Growing a Solution to Food Deserts
Many of us spend quite a bit of time figuring out what to cook and which new restaurants to try. However, these seemingly little thoughts are actually quite a luxury to have, as many people are not fortunate enough to view eating as a leisure activity.
‘Food desert’ is a term commonly used to describe an “extent of areas with limited access to affordable and nutritious food”.
The United States Department of Agriculture (USDA) uses a 1-mile marker for urban areas and 10-mile marker for rural areas where there is little access to fresh, healthy, affordable food and instead is mainly served by fast food and convenience stores.
The USDA estimated that 23.5 million people in the U.S. live in food deserts and more than half of those people are low-income.
How Can We Provide Direct Access to Fresh Food?
One primary way to address food deserts is to directly provide underserved neighborhoods with access to affordable, fresh food. Bringing the food to the people include:
COMMUNITY GARDENS + URBAN FARMS
Community gardens and urban farms often provide a healthy food supply, but not all neighborhoods have access to them. That’s why various organizations aim to introduce community gardens and urban farms to neighborhoods in food deserts.
The Green Scheme in Washington D.C. establishes community gardens in low-income neighborhoods and provides safe garden space for residents and youth to grow their own produce. In addition, they also run workshops to teach communities about nutrition.
FARMERS’ MARKETS + STREET VENDORS
Many municipalities have introduced small scale vendors into existing farmers’ markets. New York City started the Green Cart Program in 2008, which issues a new vending permit class for selling fresh fruits and vegetables in food deserts.
According to research last year, 44% of Green Cart customers earn less than $25,000, 71% reported an increase in consuming fresh vegetables and fruits, and 92% cited location as the main reason for shopping at the Green Carts.
Similarly, many cities encourage or facilitate the process to increase farmers’ markets in neighborhoods in need of fresh produce.
In situations where permanent community gardens or vendors are not feasible, a mobile strategy is gaining traction.
In Santa Fe, New Mexico, MoGro uses a temperature-controlled truck to run a mobile grocery store for urban and rural food deserts. MoGro started by reaching Native American communities in rural areas and are now serving both Pueblos and non-Pueblo communities.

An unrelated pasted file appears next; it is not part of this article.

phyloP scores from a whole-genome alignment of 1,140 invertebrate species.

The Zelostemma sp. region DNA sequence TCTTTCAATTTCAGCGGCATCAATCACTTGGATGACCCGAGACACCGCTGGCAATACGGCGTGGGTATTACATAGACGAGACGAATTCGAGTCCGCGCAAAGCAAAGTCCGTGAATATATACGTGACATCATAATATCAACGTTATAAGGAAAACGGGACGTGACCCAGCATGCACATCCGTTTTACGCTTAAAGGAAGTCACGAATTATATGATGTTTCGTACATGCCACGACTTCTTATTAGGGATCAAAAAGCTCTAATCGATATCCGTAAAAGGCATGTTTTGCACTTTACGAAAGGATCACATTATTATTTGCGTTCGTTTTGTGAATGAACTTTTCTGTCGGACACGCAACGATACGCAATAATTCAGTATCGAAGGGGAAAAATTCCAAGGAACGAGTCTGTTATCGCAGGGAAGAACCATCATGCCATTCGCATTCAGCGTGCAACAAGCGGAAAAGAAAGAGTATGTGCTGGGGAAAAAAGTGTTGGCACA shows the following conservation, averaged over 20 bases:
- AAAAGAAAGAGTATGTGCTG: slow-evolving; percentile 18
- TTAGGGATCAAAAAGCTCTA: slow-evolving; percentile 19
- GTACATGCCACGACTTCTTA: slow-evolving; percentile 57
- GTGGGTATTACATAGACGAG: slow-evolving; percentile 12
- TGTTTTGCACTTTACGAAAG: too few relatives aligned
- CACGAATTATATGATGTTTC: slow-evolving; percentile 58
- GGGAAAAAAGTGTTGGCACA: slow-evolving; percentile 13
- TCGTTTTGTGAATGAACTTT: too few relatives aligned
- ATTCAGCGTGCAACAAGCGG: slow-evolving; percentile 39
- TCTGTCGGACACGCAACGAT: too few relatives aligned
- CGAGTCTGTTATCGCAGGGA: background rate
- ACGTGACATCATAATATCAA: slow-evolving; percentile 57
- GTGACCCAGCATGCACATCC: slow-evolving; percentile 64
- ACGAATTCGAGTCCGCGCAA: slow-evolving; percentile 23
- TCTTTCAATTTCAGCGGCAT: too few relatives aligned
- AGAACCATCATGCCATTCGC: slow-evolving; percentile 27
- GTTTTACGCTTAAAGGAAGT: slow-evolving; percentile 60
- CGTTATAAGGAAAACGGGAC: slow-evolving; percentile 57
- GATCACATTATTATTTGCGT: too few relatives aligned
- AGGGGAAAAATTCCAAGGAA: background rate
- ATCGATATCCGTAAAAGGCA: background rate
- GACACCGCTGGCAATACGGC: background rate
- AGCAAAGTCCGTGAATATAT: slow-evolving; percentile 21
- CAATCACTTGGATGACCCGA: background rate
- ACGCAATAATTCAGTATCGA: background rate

In 2013, University of Memphis introduced the Green Machine Mobile Food Market, which serves 16 areas in the city that have limited access to affordable, fresh food.
What if these direct supply strategies are still not wide-ranging or affordable enough?
While improved direct access to fresh food is gaining ground in food deserts, sometimes there’s not enough variety to offer to customers or the food is too expensive.
Large amount of residents in food deserts are enrolled in the Supplemental Nutrition Assistance Program (SNAP), commonly known as food stamps.
Many recipients of this program either don’t have time to tend to community gardens or they can’t be available when green carts and mobile supermarkets stop by their neighborhoods.
In New York, SNAP Gardens allow residents to buy produce at local community gardens by providing card machines for gardens that accept EBT (Electronic Benefit Transfer) cards. Similarly, GrowNYC runs green markets that accept EBT cards, further expanding the options for SNAP recipients.
Another, more encompassing, step to tackle the problem is to encourage supermarkets to move into food deserts. The Detroit Grocery Incubator assists local entrepreneurs to obtain training and experience to run grocery stores in underserved neighborhoods.
Between 2004–2010, Pennsylvania established the Fresh Food Financing Initiative to attract supermarkets and grocery stores in urban and rural food deserts. In six years, 88 stores were created throughout the state. These programs have inspired similar initiatives at the local, state, and federal level.
There is no one-size-fits-all solution when it comes to food deserts. It’s essential to identity the site-specific barriers to affordable, fresh food for each food desert such as poverty level, land use, and transportation systems.
Once barriers are identified, cooperation and efficient communication between governments, communities and other stakeholders is key. Food Policy Councils are increasingly being established to help facilitate cooperative efforts and to recommend solutions like those described in this post.
Site&Seek: We seek and find great urban sites so you don’t have to. Sharing projects and processes that impact our built environment in a new blog series by @Projexity. (Post by Gloria Lau)